Canadians will start receiving emergency alerts through their mobile device in 2016

The CRTC has publicly congratulated the wireless carriers for “develop[ing] specifications” for an emergency alert messages system, but stated that it is now “critical that emergency alert messages be delivered to mobile devices,” not just on television and radio stations.

Alerts are mostly issued by fire marshals, police officers and public health personnel, and could be used to warn Canadians of Amber Alerts, tornadoes, forest fires, floods, water contamination and industrial disasters.

Over the next few months, the Network Working Group under the CRTC’s Interconnection Steering Committee, will be deploying and testing the technology for mobile devices. An official pilot program will be launched sometime in 2016.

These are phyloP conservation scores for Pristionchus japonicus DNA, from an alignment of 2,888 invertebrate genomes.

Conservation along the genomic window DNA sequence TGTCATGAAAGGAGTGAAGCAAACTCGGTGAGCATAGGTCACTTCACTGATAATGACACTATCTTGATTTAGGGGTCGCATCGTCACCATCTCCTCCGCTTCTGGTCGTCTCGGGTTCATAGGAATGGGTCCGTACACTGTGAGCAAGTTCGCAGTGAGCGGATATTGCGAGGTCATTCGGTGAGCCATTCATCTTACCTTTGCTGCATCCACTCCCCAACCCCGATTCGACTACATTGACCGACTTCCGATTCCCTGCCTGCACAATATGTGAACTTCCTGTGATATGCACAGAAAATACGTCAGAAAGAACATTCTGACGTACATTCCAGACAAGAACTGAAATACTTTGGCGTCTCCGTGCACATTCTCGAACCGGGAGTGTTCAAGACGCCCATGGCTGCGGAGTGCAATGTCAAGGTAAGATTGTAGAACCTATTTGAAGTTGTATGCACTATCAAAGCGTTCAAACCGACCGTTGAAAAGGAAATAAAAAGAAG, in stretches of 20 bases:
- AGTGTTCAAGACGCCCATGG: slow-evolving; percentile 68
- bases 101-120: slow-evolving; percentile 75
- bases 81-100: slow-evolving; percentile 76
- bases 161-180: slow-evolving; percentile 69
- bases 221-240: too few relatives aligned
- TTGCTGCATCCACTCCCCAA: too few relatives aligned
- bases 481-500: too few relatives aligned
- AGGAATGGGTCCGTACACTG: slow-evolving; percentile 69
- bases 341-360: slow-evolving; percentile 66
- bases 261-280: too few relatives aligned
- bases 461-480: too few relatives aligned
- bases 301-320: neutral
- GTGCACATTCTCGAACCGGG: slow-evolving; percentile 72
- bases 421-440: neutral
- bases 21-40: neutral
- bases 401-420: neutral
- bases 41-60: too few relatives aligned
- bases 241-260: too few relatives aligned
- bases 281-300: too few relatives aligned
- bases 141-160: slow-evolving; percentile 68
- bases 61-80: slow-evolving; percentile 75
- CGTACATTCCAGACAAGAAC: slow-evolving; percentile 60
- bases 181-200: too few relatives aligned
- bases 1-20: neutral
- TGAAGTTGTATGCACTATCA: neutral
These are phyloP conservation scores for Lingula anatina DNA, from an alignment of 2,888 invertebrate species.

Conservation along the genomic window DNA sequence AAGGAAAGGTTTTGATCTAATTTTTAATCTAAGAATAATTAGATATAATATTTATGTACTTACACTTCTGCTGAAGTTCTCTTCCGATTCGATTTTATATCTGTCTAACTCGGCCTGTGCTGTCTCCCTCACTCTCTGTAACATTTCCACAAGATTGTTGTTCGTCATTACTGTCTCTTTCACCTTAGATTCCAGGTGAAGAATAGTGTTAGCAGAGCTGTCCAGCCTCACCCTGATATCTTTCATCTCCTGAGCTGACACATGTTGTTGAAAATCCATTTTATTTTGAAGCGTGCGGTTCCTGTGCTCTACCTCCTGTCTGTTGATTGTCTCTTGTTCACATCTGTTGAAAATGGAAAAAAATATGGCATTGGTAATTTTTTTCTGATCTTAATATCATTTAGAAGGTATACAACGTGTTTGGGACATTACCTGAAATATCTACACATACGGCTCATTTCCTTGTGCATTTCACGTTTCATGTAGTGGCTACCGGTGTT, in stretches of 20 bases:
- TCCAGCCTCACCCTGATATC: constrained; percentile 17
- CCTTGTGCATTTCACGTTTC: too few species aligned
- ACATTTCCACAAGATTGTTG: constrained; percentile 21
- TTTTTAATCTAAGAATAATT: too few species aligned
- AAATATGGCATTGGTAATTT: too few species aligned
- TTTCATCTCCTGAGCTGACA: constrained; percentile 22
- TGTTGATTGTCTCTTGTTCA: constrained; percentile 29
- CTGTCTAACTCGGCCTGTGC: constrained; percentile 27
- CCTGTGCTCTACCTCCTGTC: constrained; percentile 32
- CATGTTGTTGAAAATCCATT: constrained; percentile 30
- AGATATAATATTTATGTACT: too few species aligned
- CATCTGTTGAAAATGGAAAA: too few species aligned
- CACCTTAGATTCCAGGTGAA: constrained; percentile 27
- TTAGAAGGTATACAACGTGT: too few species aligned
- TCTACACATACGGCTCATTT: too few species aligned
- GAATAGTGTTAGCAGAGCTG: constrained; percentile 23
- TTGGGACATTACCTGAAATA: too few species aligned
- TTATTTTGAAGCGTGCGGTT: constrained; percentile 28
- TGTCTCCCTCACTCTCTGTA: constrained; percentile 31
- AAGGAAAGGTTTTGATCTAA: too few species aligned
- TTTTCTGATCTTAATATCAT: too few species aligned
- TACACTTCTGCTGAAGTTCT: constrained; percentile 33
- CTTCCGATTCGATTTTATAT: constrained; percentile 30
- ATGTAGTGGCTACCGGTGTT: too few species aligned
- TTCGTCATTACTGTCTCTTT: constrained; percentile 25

According to the release, the alert system will utilize the national public alerting system and LTE wireless networks. The technology will only support devices that meet these specifications and emergency messages will be displayed in both English and French.

“The experience in other jurisdictions has shown that mobile alerts are an efficient way to alert citizens in an emergency situation and even save lives”, said CRTC chairman Jean-Pierre Blais, in a prepared statement. “We are encouraged by the progress made to date, and urge all stakeholders to move as quickly as possible to make wireless public alerting a reality. Canadians carry their mobile devices with them everywhere and should have access to life-saving information as soon as it is available.”

There are over 28 million wireless subscribers in Canada and LTE service is available across the country.

[source] CRTC [/source]